Frank Biondi Jr. was never a flashy CEO. He rarely stood in the spotlight at the media companies he led.
Friends and colleagues remember Biondi as a low-key manager who was buttoned up when it came to business but was never afraid to take a gamble on something that had the backing of his top lieutenants.
“He provided a lot of energy and leadership for Viacom at a time when we were deep in debt and we were only able to make a few bets to move ourselves forward,” says Tom Freston, a fellow former Viacom CEO and longtime head of MTV Networks.
Sherry Lansing, who headed Paramount Pictures during Biondi’s time at Viacom, recalls an executive who was equal parts brilliant and kind. “He was calm in all
situations,” Lansing says. “He was calm during the bad times, and he was calm — although happy — when we would have a big hit.”
Matt Blank, former Showtime chairman-CEO, first met Biondi when they were working together at Time Inc. and HBO in the late 1970s. It was Biondi who persuaded Blank to move over to Showtime not long after Biondi was recruited by Sumner Redstone to be CEO of Viacom in 1987. “You’d be hard-pressed to find someone who helped more people and guided the careers of more executives than Frank,” Blank says.
Biondi was a quick study on any given subject, attentive and always accessible, friends and colleagues say. Those qualities made him a strong leader and counterpart to the mercurial Redstone. Biondi had a way of making executives feel that he was rooting for them.
“When you made a call to Frank, he always returned it very quickly, and he always tried to be helpful,” Blank says.
The growth of Viacom on Biondi’s watch attracted attention from the business press. The CEO wound up in the unfamiliar position of being front and center of a New Yorker profile by Ken Auletta, published in January 1995, with the headline “Redstone’s Secret Weapon.” One year later, Redstone would fire Biondi — a decision that Viacom veterans to this day believed was spurred by Redstone’s envy over the praise for Biondi in the pages of The New Yorker.
“It was obvious especially in the early days that Frank was the guy calling the shots and running the show,” Freston says. “Sumner was watching the stock price.”
Biondi was also a role model in how he conducted himself outside the office, starting with his devotion to his family and his wife of 45 years, former ABC executive Carol Oughton.
“He would leave the office at 6 o’clock,” Freston recalls. “He drove a modest car. He did not lead a fancy life in any way. For Frank, it was family first, then Viacom, and then sports. He was a hell of a tennis player.”
Biondi grew up in New Jersey, the son of a Bell Telephone executive. After graduating from Livingston High School in 1962, he earned a BA in psychology from Princeton University in 1966 and an MBA from Harvard in 1968.
His early career included serving as assistant treasurer from 1974 to 1978 at “Sesame Street” producer Children’s Television Workshop. He moved on to Time Inc. as a VP from 1978 to 1984. He took on additional duties as CEO of Time Inc.’s HBO in 1982. Biondi left to become CEO of Coca-Cola Television from 1985 to 1987, during the period when the soft drink giant owned Columbia Pictures.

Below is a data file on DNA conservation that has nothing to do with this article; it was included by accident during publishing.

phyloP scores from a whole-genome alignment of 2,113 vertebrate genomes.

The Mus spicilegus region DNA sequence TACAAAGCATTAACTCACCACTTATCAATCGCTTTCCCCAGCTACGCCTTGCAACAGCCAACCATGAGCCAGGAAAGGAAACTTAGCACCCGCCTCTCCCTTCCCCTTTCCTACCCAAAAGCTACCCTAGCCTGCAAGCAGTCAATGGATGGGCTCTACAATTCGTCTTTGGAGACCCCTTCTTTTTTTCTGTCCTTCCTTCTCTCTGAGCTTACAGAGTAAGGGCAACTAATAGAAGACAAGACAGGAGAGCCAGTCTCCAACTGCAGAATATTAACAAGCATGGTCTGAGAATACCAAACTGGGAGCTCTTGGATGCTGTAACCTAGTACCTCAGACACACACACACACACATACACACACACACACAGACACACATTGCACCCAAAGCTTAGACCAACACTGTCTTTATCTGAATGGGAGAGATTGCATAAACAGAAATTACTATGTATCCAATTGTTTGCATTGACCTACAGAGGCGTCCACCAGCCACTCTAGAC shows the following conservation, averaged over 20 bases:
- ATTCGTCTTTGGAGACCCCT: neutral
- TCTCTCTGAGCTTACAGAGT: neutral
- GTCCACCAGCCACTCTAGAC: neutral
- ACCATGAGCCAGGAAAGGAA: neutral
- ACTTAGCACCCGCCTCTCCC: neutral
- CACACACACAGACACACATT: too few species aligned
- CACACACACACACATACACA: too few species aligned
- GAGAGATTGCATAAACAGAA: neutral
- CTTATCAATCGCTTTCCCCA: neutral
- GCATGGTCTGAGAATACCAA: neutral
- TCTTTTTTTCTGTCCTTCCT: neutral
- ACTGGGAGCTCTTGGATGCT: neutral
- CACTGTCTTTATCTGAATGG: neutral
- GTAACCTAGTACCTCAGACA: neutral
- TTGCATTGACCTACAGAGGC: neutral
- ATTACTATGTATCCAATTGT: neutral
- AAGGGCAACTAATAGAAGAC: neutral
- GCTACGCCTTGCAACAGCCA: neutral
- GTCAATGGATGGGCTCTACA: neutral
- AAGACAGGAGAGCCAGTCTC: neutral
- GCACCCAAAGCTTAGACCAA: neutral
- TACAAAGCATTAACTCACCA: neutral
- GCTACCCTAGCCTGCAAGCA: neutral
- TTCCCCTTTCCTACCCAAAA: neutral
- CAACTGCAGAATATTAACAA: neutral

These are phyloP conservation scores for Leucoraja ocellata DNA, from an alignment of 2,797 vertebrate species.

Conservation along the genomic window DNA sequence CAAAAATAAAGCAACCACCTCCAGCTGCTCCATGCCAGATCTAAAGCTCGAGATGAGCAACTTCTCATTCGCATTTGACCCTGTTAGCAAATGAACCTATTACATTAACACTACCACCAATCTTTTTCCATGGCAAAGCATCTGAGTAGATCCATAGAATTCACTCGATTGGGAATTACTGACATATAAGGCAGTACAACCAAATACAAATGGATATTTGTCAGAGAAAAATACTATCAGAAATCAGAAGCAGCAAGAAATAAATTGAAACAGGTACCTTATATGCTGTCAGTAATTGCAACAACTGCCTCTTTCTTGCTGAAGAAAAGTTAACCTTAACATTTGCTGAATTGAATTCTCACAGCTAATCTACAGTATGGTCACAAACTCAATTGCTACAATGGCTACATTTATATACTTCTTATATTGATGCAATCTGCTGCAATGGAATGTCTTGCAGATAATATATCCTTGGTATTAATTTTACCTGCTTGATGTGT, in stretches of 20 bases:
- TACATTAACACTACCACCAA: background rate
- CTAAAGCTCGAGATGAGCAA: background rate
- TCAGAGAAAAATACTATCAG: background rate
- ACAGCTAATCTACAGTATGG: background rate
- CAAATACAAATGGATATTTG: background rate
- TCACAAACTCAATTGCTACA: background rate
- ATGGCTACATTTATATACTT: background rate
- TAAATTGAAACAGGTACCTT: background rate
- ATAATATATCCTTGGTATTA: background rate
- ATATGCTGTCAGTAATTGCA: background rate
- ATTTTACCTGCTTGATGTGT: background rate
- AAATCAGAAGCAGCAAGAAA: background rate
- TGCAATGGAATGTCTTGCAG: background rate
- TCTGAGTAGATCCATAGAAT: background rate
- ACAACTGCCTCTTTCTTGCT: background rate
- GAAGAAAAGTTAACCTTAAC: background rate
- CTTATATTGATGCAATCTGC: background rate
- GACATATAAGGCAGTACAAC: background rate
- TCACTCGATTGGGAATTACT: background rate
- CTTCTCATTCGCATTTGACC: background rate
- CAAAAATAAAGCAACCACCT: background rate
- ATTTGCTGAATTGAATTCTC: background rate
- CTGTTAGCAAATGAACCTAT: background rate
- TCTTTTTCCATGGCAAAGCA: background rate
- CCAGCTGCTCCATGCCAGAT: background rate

By the time he landed at Viacom, Biondi had gained experience in virtually every aspect of the media business, from production and distribution to running a pay-TV startup to wheeling and dealing on high-level acquisitions.
Freston cites Biondi’s decision to give the OK to produce original animated series for MTV and Nickelodeon as an example of his leadership style. He did it because he had faith in the team leading the charge. “He believed in MTV and Nickelodeon,” Freston says. “He greenlighted the strategy that led to ‘Rugrats’ and ‘Doug’ and ‘Ren & Stimpy,’ and those animated properties went on to become some of the biggest revenue drivers for all of Viacom.”
Biondi also had a strong competitive streak. Freston recalls persuading Biondi in a three-minute phone call in 1989 to allow Viacom to announce the launch of a comedy-focused cable channel after they learned that HBO was about to announce a comedy cabler. The result, after some twists and turns, was Comedy Central, which remains one of Viacom’s biggest assets.
But at the time, there was no such strategic vision, just a desire to play spoiler to Biondi’s former employer.
“We invented the whole thing that morning,” Freston recalls. “There was no business plan. It was really just meant to foil HBO’s big announcement. The business was much more seat-of-the-pants in those days. Frank was a risk-taker despite the fact that he was also a very buttoned-up guy.”
Biondi faced his share of career ups and downs — after he was ousted at Viacom, he spent about two years as CEO of Universal Studios before the ax fell again amid a broader management shake-up. But he bore no grudges, friends say. He had no trouble keeping business and personal issues distinct in his mind.
“Frank stayed very close to some of the people he worked with over the years,” Blank says. Blank notes that he made a point of reaching out to Biondi earlier this year to get his perspective on a possible business opportunity. His counsel, as ever, was sharp and insightful. “He took great pleasure in seeing [executives] go on to have their own successes,” Blank says. “He always made you feel like you were part of the family.”
Lansing echoes that sentiment. “He was an inspiration to me in how to conduct a meaningful life,” she says. “He valued his wife and his children above all else. He rose to the very top of the entertainment industry, but he never lost sight of what was important in life.”